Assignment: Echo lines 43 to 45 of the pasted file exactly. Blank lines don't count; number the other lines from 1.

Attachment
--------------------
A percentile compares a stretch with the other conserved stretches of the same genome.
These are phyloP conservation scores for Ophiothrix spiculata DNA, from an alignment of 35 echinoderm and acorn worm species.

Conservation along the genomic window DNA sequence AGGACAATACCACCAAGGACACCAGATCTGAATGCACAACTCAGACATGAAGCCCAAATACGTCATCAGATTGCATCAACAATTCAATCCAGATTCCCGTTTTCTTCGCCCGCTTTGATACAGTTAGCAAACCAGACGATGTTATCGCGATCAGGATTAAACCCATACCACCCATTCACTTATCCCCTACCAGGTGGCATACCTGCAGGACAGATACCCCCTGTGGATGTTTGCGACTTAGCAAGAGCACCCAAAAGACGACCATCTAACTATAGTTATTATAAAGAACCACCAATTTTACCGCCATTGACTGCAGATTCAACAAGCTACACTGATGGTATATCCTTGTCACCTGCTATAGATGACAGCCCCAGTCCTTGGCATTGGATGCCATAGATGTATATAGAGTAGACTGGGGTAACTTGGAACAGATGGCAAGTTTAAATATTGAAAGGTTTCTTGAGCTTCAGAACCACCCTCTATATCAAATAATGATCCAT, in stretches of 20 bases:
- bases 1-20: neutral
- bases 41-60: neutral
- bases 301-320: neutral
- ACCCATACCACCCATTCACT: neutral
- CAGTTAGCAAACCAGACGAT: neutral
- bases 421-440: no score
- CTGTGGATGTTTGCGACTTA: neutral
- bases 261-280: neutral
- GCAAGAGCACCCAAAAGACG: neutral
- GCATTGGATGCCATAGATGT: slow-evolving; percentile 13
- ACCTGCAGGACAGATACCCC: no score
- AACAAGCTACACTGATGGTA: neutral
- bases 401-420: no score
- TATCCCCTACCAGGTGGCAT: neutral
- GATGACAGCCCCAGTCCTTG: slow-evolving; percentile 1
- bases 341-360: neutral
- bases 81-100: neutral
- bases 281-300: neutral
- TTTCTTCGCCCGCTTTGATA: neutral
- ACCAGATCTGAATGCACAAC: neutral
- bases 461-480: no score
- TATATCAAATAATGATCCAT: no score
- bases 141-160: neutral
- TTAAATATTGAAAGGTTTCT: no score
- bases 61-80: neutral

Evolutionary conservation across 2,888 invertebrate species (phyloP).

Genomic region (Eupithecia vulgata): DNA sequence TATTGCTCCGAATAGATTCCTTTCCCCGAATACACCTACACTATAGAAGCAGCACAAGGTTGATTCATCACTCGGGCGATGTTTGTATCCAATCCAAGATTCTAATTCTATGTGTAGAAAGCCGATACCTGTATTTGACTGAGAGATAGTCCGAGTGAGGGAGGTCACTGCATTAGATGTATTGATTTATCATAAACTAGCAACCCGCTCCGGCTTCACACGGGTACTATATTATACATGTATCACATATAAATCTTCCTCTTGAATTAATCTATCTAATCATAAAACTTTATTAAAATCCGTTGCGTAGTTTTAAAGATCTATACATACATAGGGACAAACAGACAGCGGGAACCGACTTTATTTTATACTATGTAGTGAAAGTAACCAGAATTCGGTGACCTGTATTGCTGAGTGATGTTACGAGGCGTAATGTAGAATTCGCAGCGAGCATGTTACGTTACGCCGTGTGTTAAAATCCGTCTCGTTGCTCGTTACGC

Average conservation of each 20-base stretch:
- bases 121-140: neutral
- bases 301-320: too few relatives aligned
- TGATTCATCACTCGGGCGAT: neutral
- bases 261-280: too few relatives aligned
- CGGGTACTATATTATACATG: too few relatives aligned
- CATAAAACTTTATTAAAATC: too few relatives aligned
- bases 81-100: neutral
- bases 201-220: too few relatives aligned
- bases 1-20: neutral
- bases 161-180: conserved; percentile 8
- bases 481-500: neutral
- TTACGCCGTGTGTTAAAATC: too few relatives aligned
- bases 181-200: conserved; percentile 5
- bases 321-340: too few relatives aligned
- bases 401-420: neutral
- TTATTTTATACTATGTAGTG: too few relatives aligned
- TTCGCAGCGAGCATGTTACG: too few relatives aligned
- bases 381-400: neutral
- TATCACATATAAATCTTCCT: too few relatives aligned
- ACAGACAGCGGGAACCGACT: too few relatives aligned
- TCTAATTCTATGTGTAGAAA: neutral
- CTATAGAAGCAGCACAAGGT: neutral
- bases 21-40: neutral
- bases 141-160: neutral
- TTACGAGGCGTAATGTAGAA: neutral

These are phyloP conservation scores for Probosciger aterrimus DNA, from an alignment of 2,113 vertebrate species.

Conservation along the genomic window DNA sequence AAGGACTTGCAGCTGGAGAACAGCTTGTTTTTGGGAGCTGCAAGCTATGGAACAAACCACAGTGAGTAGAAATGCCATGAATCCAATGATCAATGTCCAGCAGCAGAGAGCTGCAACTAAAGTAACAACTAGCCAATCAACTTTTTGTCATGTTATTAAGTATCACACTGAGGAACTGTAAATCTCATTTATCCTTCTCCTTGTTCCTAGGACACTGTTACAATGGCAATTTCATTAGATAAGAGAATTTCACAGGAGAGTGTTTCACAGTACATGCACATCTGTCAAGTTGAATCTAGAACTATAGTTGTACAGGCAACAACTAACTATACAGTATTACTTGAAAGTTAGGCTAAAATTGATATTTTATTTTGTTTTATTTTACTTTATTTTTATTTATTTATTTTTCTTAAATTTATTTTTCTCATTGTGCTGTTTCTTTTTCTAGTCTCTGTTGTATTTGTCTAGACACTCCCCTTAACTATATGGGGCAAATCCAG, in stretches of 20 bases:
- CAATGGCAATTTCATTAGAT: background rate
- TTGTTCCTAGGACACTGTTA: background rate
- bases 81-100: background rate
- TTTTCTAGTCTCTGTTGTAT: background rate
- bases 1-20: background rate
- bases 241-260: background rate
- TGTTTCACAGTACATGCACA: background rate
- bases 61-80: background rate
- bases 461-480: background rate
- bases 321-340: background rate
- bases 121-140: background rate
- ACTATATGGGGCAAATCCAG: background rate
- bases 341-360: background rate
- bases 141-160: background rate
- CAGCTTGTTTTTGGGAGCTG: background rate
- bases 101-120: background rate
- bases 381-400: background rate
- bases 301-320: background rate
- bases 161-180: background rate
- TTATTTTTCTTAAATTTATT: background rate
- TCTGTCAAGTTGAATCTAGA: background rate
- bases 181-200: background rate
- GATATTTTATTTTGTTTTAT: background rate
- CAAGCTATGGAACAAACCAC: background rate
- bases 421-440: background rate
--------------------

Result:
- TTACGCCGTGTGTTAAAATC: too few relatives aligned
- bases 181-200: conserved; percentile 5
- bases 321-340: too few relatives aligned